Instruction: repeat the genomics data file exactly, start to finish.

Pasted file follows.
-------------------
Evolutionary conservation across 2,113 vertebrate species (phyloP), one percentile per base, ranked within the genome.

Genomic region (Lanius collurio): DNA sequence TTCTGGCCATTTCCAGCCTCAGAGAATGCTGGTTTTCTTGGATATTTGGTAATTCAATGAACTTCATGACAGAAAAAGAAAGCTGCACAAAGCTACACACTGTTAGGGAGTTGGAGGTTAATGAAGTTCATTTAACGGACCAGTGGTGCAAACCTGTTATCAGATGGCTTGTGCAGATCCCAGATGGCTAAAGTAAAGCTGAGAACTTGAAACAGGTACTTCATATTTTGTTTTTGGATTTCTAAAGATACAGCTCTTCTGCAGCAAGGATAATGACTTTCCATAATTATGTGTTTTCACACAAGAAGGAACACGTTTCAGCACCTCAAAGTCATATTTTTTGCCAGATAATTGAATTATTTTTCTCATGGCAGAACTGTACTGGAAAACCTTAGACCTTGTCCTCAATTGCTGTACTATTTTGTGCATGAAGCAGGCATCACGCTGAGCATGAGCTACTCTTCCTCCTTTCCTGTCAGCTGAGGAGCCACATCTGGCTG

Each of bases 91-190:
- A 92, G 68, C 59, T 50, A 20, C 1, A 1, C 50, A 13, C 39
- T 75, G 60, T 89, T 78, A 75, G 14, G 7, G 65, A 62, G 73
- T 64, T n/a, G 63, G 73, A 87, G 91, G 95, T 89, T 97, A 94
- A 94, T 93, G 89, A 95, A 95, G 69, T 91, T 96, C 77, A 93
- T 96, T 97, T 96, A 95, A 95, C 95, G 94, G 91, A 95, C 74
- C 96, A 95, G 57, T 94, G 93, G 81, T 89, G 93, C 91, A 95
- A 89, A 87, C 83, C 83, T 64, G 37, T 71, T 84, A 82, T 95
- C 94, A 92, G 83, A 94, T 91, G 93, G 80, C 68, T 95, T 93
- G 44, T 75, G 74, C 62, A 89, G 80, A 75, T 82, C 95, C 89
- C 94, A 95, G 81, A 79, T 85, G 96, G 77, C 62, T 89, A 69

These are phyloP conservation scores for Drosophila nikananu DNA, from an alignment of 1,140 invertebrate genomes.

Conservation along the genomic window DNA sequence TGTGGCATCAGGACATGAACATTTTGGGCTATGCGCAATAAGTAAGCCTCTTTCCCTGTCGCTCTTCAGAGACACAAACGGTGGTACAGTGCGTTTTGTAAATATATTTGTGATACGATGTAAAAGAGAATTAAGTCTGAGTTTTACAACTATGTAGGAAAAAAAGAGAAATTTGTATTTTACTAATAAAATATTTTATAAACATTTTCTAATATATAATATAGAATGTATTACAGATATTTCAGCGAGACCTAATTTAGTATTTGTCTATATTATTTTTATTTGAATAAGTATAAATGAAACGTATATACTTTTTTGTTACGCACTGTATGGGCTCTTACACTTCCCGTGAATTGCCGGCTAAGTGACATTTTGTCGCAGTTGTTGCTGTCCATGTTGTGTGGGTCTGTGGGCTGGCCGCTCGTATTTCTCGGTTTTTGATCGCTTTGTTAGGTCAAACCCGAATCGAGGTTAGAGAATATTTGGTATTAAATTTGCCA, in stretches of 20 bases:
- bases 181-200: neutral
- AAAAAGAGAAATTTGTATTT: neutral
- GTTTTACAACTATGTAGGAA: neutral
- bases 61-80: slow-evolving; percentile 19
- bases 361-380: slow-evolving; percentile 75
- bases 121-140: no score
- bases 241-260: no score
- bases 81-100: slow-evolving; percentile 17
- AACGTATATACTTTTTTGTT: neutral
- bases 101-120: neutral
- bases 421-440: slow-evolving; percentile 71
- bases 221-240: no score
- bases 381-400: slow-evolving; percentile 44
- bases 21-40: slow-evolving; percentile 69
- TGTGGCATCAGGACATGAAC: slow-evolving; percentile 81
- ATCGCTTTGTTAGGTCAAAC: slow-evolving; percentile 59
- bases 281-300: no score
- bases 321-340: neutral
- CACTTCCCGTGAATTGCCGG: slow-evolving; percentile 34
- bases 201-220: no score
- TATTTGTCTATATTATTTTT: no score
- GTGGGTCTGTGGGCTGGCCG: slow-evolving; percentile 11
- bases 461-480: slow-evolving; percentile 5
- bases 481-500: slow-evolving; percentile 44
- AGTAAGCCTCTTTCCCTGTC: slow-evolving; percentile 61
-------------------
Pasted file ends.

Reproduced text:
Evolutionary conservation across 2,113 vertebrate species (phyloP), one percentile per base, ranked within the genome.

Genomic region (Lanius collurio): DNA sequence TTCTGGCCATTTCCAGCCTCAGAGAATGCTGGTTTTCTTGGATATTTGGTAATTCAATGAACTTCATGACAGAAAAAGAAAGCTGCACAAAGCTACACACTGTTAGGGAGTTGGAGGTTAATGAAGTTCATTTAACGGACCAGTGGTGCAAACCTGTTATCAGATGGCTTGTGCAGATCCCAGATGGCTAAAGTAAAGCTGAGAACTTGAAACAGGTACTTCATATTTTGTTTTTGGATTTCTAAAGATACAGCTCTTCTGCAGCAAGGATAATGACTTTCCATAATTATGTGTTTTCACACAAGAAGGAACACGTTTCAGCACCTCAAAGTCATATTTTTTGCCAGATAATTGAATTATTTTTCTCATGGCAGAACTGTACTGGAAAACCTTAGACCTTGTCCTCAATTGCTGTACTATTTTGTGCATGAAGCAGGCATCACGCTGAGCATGAGCTACTCTTCCTCCTTTCCTGTCAGCTGAGGAGCCACATCTGGCTG

Each of bases 91-190:
- A 92, G 68, C 59, T 50, A 20, C 1, A 1, C 50, A 13, C 39
- T 75, G 60, T 89, T 78, A 75, G 14, G 7, G 65, A 62, G 73
- T 64, T n/a, G 63, G 73, A 87, G 91, G 95, T 89, T 97, A 94
- A 94, T 93, G 89, A 95, A 95, G 69, T 91, T 96, C 77, A 93
- T 96, T 97, T 96, A 95, A 95, C 95, G 94, G 91, A 95, C 74
- C 96, A 95, G 57, T 94, G 93, G 81, T 89, G 93, C 91, A 95
- A 89, A 87, C 83, C 83, T 64, G 37, T 71, T 84, A 82, T 95
- C 94, A 92, G 83, A 94, T 91, G 93, G 80, C 68, T 95, T 93
- G 44, T 75, G 74, C 62, A 89, G 80, A 75, T 82, C 95, C 89
- C 94, A 95, G 81, A 79, T 85, G 96, G 77, C 62, T 89, A 69

These are phyloP conservation scores for Drosophila nikananu DNA, from an alignment of 1,140 invertebrate genomes.

Conservation along the genomic window DNA sequence TGTGGCATCAGGACATGAACATTTTGGGCTATGCGCAATAAGTAAGCCTCTTTCCCTGTCGCTCTTCAGAGACACAAACGGTGGTACAGTGCGTTTTGTAAATATATTTGTGATACGATGTAAAAGAGAATTAAGTCTGAGTTTTACAACTATGTAGGAAAAAAAGAGAAATTTGTATTTTACTAATAAAATATTTTATAAACATTTTCTAATATATAATATAGAATGTATTACAGATATTTCAGCGAGACCTAATTTAGTATTTGTCTATATTATTTTTATTTGAATAAGTATAAATGAAACGTATATACTTTTTTGTTACGCACTGTATGGGCTCTTACACTTCCCGTGAATTGCCGGCTAAGTGACATTTTGTCGCAGTTGTTGCTGTCCATGTTGTGTGGGTCTGTGGGCTGGCCGCTCGTATTTCTCGGTTTTTGATCGCTTTGTTAGGTCAAACCCGAATCGAGGTTAGAGAATATTTGGTATTAAATTTGCCA, in stretches of 20 bases:
- bases 181-200: neutral
- AAAAAGAGAAATTTGTATTT: neutral
- GTTTTACAACTATGTAGGAA: neutral
- bases 61-80: slow-evolving; percentile 19
- bases 361-380: slow-evolving; percentile 75
- bases 121-140: no score
- bases 241-260: no score
- bases 81-100: slow-evolving; percentile 17
- AACGTATATACTTTTTTGTT: neutral
- bases 101-120: neutral
- bases 421-440: slow-evolving; percentile 71
- bases 221-240: no score
- bases 381-400: slow-evolving; percentile 44
- bases 21-40: slow-evolving; percentile 69
- TGTGGCATCAGGACATGAAC: slow-evolving; percentile 81
- ATCGCTTTGTTAGGTCAAAC: slow-evolving; percentile 59
- bases 281-300: no score
- bases 321-340: neutral
- CACTTCCCGTGAATTGCCGG: slow-evolving; percentile 34
- bases 201-220: no score
- TATTTGTCTATATTATTTTT: no score
- GTGGGTCTGTGGGCTGGCCG: slow-evolving; percentile 11
- bases 461-480: slow-evolving; percentile 5
- bases 481-500: slow-evolving; percentile 44
- AGTAAGCCTCTTTCCCTGTC: slow-evolving; percentile 61